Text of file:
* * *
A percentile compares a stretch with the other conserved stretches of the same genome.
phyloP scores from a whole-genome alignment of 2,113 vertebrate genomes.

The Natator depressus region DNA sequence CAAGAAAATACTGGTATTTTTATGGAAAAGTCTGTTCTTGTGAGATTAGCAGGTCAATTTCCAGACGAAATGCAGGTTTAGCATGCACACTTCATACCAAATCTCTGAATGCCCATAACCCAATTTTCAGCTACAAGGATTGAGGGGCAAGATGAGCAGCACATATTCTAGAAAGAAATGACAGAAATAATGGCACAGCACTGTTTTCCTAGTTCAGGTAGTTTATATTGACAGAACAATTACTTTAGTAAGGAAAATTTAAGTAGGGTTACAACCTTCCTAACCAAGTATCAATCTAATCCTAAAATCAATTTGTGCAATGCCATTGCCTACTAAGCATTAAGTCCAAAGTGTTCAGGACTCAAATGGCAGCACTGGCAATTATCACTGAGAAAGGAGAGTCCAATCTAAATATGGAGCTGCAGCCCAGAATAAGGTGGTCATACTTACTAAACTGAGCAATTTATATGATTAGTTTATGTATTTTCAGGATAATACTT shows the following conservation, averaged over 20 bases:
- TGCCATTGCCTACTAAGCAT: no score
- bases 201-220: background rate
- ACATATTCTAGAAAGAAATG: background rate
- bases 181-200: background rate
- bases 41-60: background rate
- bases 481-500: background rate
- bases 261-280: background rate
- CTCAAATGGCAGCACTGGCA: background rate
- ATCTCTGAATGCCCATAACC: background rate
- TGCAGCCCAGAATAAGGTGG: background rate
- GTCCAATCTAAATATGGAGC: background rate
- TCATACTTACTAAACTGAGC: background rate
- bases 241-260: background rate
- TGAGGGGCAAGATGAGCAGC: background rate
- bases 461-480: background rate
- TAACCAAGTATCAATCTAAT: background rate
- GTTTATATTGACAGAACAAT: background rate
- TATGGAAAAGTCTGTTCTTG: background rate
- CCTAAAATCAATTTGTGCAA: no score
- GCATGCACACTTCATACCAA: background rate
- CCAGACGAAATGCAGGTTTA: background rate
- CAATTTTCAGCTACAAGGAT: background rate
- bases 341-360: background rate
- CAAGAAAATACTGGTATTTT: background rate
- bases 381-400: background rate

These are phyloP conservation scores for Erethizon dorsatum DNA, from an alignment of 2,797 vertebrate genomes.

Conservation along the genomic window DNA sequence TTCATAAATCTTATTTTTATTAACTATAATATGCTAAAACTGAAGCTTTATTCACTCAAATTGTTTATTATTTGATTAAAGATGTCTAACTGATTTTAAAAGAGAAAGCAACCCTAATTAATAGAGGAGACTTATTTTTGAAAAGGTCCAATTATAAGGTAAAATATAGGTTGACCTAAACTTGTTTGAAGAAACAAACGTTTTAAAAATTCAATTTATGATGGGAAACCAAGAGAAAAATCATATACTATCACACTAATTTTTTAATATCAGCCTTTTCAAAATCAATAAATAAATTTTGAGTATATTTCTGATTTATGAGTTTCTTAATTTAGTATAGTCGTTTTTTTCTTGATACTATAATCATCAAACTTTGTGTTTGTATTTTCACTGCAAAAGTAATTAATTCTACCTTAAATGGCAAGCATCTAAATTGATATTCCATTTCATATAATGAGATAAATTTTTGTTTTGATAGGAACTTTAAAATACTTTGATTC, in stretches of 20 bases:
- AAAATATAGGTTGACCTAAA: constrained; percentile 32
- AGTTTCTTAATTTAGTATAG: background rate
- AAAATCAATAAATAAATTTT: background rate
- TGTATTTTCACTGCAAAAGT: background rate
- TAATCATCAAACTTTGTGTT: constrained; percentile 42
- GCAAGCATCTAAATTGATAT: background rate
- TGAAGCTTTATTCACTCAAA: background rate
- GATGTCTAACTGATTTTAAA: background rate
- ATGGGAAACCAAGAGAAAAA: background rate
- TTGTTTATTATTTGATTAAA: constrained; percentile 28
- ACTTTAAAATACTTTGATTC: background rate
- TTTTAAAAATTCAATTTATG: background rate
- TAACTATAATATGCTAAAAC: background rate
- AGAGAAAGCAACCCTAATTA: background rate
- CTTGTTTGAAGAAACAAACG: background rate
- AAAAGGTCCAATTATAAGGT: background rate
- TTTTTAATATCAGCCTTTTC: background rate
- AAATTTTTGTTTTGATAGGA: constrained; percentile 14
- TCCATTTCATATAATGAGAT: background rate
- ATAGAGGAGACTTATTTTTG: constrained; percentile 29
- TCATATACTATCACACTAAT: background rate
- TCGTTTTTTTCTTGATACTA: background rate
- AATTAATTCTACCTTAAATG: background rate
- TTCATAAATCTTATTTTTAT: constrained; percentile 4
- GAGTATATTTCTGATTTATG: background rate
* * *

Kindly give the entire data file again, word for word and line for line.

A percentile compares a stretch with the other conserved stretches of the same genome.
phyloP scores from a whole-genome alignment of 2,113 vertebrate genomes.

The Natator depressus region DNA sequence CAAGAAAATACTGGTATTTTTATGGAAAAGTCTGTTCTTGTGAGATTAGCAGGTCAATTTCCAGACGAAATGCAGGTTTAGCATGCACACTTCATACCAAATCTCTGAATGCCCATAACCCAATTTTCAGCTACAAGGATTGAGGGGCAAGATGAGCAGCACATATTCTAGAAAGAAATGACAGAAATAATGGCACAGCACTGTTTTCCTAGTTCAGGTAGTTTATATTGACAGAACAATTACTTTAGTAAGGAAAATTTAAGTAGGGTTACAACCTTCCTAACCAAGTATCAATCTAATCCTAAAATCAATTTGTGCAATGCCATTGCCTACTAAGCATTAAGTCCAAAGTGTTCAGGACTCAAATGGCAGCACTGGCAATTATCACTGAGAAAGGAGAGTCCAATCTAAATATGGAGCTGCAGCCCAGAATAAGGTGGTCATACTTACTAAACTGAGCAATTTATATGATTAGTTTATGTATTTTCAGGATAATACTT shows the following conservation, averaged over 20 bases:
- TGCCATTGCCTACTAAGCAT: no score
- bases 201-220: background rate
- ACATATTCTAGAAAGAAATG: background rate
- bases 181-200: background rate
- bases 41-60: background rate
- bases 481-500: background rate
- bases 261-280: background rate
- CTCAAATGGCAGCACTGGCA: background rate
- ATCTCTGAATGCCCATAACC: background rate
- TGCAGCCCAGAATAAGGTGG: background rate
- GTCCAATCTAAATATGGAGC: background rate
- TCATACTTACTAAACTGAGC: background rate
- bases 241-260: background rate
- TGAGGGGCAAGATGAGCAGC: background rate
- bases 461-480: background rate
- TAACCAAGTATCAATCTAAT: background rate
- GTTTATATTGACAGAACAAT: background rate
- TATGGAAAAGTCTGTTCTTG: background rate
- CCTAAAATCAATTTGTGCAA: no score
- GCATGCACACTTCATACCAA: background rate
- CCAGACGAAATGCAGGTTTA: background rate
- CAATTTTCAGCTACAAGGAT: background rate
- bases 341-360: background rate
- CAAGAAAATACTGGTATTTT: background rate
- bases 381-400: background rate

These are phyloP conservation scores for Erethizon dorsatum DNA, from an alignment of 2,797 vertebrate genomes.

Conservation along the genomic window DNA sequence TTCATAAATCTTATTTTTATTAACTATAATATGCTAAAACTGAAGCTTTATTCACTCAAATTGTTTATTATTTGATTAAAGATGTCTAACTGATTTTAAAAGAGAAAGCAACCCTAATTAATAGAGGAGACTTATTTTTGAAAAGGTCCAATTATAAGGTAAAATATAGGTTGACCTAAACTTGTTTGAAGAAACAAACGTTTTAAAAATTCAATTTATGATGGGAAACCAAGAGAAAAATCATATACTATCACACTAATTTTTTAATATCAGCCTTTTCAAAATCAATAAATAAATTTTGAGTATATTTCTGATTTATGAGTTTCTTAATTTAGTATAGTCGTTTTTTTCTTGATACTATAATCATCAAACTTTGTGTTTGTATTTTCACTGCAAAAGTAATTAATTCTACCTTAAATGGCAAGCATCTAAATTGATATTCCATTTCATATAATGAGATAAATTTTTGTTTTGATAGGAACTTTAAAATACTTTGATTC, in stretches of 20 bases:
- AAAATATAGGTTGACCTAAA: constrained; percentile 32
- AGTTTCTTAATTTAGTATAG: background rate
- AAAATCAATAAATAAATTTT: background rate
- TGTATTTTCACTGCAAAAGT: background rate
- TAATCATCAAACTTTGTGTT: constrained; percentile 42
- GCAAGCATCTAAATTGATAT: background rate
- TGAAGCTTTATTCACTCAAA: background rate
- GATGTCTAACTGATTTTAAA: background rate
- ATGGGAAACCAAGAGAAAAA: background rate
- TTGTTTATTATTTGATTAAA: constrained; percentile 28
- ACTTTAAAATACTTTGATTC: background rate
- TTTTAAAAATTCAATTTATG: background rate
- TAACTATAATATGCTAAAAC: background rate
- AGAGAAAGCAACCCTAATTA: background rate
- CTTGTTTGAAGAAACAAACG: background rate
- AAAAGGTCCAATTATAAGGT: background rate
- TTTTTAATATCAGCCTTTTC: background rate
- AAATTTTTGTTTTGATAGGA: constrained; percentile 14
- TCCATTTCATATAATGAGAT: background rate
- ATAGAGGAGACTTATTTTTG: constrained; percentile 29
- TCATATACTATCACACTAAT: background rate
- TCGTTTTTTTCTTGATACTA: background rate
- AATTAATTCTACCTTAAATG: background rate
- TTCATAAATCTTATTTTTAT: constrained; percentile 4
- GAGTATATTTCTGATTTATG: background rate